This Is Death Valley (Backgrounder)

This Is Death Valley (Backgrounder)

Contrary to the dire sound of its name, Death Valley is actually a thriving natural environment situated in the Mojave and Colorado Desert’s Biosphere Reserve along the California/Nevada border. The Valley is home to more than 900 kinds of plants, desert wildlife, and natural wonders unknown in any other part of the world.

Established as a National Monument in 1933 and a National Park in 1994, the region is comprised of 3,000 square miles (more than 3.3 million acres) of widely differing topography and is now the largest national park in the continental United States. The Valley generally receives about 1.8 inches of rainfall per year and weather conditions vary throughout the region. The term “Death Valley” was first coined by immigrants who bid the basin good bye after their fateful crossing in the winter of 1849. The months between October and March are uniformly cool and pleasant with highs ranging between 68 and 80 degrees, but snow is not uncommon at higher elevations during the winter.

The landscape is the first breathtaking feature noticed by visitors. Rock layers visible throughout the Valley reveal a nearly complete record of the Earth’s geologic past. It is a past, however, pushed out of its natural order as mountains of rock were forced upward in recent geologic times creating a unique strata of exposed layers.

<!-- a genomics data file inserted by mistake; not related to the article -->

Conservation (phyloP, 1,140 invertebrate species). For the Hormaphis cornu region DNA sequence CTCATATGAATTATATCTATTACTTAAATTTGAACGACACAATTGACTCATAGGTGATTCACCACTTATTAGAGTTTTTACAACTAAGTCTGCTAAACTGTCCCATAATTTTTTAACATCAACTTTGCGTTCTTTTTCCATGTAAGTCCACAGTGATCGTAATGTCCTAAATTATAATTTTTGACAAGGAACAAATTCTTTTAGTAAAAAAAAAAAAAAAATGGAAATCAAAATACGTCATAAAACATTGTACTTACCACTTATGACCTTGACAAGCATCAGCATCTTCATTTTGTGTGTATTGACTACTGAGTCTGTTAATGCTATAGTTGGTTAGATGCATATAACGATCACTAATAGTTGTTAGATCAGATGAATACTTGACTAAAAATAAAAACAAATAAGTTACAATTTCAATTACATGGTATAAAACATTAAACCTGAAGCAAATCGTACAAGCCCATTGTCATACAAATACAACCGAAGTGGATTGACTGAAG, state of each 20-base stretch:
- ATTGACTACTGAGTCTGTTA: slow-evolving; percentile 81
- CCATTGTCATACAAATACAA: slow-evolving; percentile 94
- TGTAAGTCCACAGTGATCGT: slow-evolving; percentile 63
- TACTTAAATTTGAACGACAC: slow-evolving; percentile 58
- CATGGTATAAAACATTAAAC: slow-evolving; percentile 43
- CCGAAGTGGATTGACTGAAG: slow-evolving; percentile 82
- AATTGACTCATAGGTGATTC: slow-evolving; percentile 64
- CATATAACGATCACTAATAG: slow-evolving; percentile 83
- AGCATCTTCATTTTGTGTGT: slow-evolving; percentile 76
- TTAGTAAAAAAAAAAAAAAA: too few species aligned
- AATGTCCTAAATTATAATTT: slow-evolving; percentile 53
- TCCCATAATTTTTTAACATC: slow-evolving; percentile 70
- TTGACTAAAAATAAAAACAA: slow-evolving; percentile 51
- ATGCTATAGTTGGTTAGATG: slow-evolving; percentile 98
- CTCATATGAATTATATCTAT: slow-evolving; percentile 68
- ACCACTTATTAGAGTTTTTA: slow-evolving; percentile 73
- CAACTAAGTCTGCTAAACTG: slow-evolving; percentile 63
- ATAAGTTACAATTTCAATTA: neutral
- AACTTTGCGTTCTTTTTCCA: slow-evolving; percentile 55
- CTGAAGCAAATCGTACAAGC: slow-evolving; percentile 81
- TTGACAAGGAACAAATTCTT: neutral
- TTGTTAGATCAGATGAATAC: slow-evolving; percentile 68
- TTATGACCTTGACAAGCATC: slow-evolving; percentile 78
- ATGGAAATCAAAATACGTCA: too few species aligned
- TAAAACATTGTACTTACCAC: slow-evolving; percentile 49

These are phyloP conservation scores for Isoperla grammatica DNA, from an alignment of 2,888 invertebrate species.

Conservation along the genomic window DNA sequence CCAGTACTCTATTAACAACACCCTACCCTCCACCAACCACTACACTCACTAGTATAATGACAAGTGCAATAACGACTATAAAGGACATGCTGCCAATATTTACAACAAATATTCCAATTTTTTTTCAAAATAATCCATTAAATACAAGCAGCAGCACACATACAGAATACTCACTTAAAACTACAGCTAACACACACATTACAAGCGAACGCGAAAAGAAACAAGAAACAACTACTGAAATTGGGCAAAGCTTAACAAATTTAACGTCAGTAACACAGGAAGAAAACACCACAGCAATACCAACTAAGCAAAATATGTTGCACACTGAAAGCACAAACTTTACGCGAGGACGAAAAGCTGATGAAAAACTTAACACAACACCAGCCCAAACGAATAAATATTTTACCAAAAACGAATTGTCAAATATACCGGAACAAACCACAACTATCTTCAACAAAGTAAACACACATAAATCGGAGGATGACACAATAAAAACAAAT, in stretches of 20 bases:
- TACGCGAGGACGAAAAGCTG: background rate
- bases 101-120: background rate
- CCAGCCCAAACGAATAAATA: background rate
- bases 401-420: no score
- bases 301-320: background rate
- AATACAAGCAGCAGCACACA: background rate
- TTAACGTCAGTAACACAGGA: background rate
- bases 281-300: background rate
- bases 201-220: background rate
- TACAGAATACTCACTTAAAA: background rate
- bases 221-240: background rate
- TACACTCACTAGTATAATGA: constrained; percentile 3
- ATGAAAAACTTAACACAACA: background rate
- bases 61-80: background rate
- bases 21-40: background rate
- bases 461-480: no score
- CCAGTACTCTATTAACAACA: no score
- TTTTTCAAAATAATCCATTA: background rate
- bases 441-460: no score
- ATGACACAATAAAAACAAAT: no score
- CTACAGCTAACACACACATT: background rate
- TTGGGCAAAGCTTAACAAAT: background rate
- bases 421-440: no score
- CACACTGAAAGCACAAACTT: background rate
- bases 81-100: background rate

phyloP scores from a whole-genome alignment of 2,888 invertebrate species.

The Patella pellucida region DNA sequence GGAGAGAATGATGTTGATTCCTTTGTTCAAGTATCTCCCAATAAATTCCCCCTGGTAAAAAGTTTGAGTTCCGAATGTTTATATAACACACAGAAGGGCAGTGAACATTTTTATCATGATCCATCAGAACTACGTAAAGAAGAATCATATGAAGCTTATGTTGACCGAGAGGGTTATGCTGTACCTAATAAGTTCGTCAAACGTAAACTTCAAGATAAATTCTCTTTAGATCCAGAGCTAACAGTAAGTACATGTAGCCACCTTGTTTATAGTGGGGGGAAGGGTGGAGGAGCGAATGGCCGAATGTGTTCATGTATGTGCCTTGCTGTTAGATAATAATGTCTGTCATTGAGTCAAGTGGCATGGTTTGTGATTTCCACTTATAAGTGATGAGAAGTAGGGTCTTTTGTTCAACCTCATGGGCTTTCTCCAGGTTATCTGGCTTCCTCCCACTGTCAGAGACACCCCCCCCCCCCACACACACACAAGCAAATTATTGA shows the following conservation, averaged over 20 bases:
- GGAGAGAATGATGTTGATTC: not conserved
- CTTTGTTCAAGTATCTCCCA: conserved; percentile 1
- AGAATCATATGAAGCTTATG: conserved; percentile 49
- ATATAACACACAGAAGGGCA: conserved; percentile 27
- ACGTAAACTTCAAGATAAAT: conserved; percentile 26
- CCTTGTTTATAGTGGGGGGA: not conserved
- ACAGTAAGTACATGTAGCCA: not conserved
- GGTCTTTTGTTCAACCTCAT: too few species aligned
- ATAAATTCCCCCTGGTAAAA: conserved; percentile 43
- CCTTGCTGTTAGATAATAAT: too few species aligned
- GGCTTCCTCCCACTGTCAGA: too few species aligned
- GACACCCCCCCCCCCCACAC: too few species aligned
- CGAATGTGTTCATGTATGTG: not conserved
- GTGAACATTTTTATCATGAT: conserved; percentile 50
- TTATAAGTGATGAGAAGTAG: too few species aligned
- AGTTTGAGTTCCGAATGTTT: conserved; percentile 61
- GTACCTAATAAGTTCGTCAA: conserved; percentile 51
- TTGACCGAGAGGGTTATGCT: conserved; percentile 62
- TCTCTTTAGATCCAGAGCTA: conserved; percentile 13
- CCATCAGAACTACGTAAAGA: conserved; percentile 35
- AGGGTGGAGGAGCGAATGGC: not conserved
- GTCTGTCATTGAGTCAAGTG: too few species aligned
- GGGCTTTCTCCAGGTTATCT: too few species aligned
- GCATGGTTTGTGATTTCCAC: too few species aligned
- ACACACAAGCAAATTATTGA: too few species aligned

At 282 feet below sea level sits Badwater. Named so after the high salt content in its few ponds, this area marks the lowest point in the Western Hemisphere. Yet even here, life thrives. Desert holly, which lives on salt water, grows plentifully, and in the summer, salt crystallizes on the holly’s leaves creating a shimmering, silvery coating. Pickleweed also grows at Badwater, with green leaves resembling stacked up pickles. Plant life is plentiful in the Valley due to shallow ground water and springs that exist around the margins of the salt flats.

An interesting detail about the Valley’s low elevation is its slightly greater gravity and barometric pressure. At the Furnace Creek Golf Course, the world’s lowest course at 214 feet below sea level, golfers notice a distinct difference in how their golf balls respond to a swing in relation to courses at sea level and higher elevations.

Salt formations are beautiful features of the Valley. At Devil’s Golf Course, an area so named because of its undulating topography, visitors find salt formations shaped like pyramids covered with fine brown dust pointing toward the sky. The famous dry salt floor of the Valley can even be heard creaking on hot days as it expands in the shimmering heat.

North of Furnace Creek, halfway to Scotty’s Castle, one finds sand dunes that rise up to 85 feet in height. The dunes are home to desert wildlife such as kangaroo rats, lizards, coyotes and kit fox. Other wildlife in the Park include road runners, lizards called “chuckwallas,” sidewinders, red tail hawks and many more creatures.

Death Valley’s natural beauty and color are most evident along Artist’s Drive where exotic rock formations of pink, lavender, emerald, brown and purple illuminate the landscape. The Valley’s extraordinarily clear air makes colors all the more vivid and alive, attracting touring artists, photographers, film makers and visitors from around the world to this dazzling, living natural environment.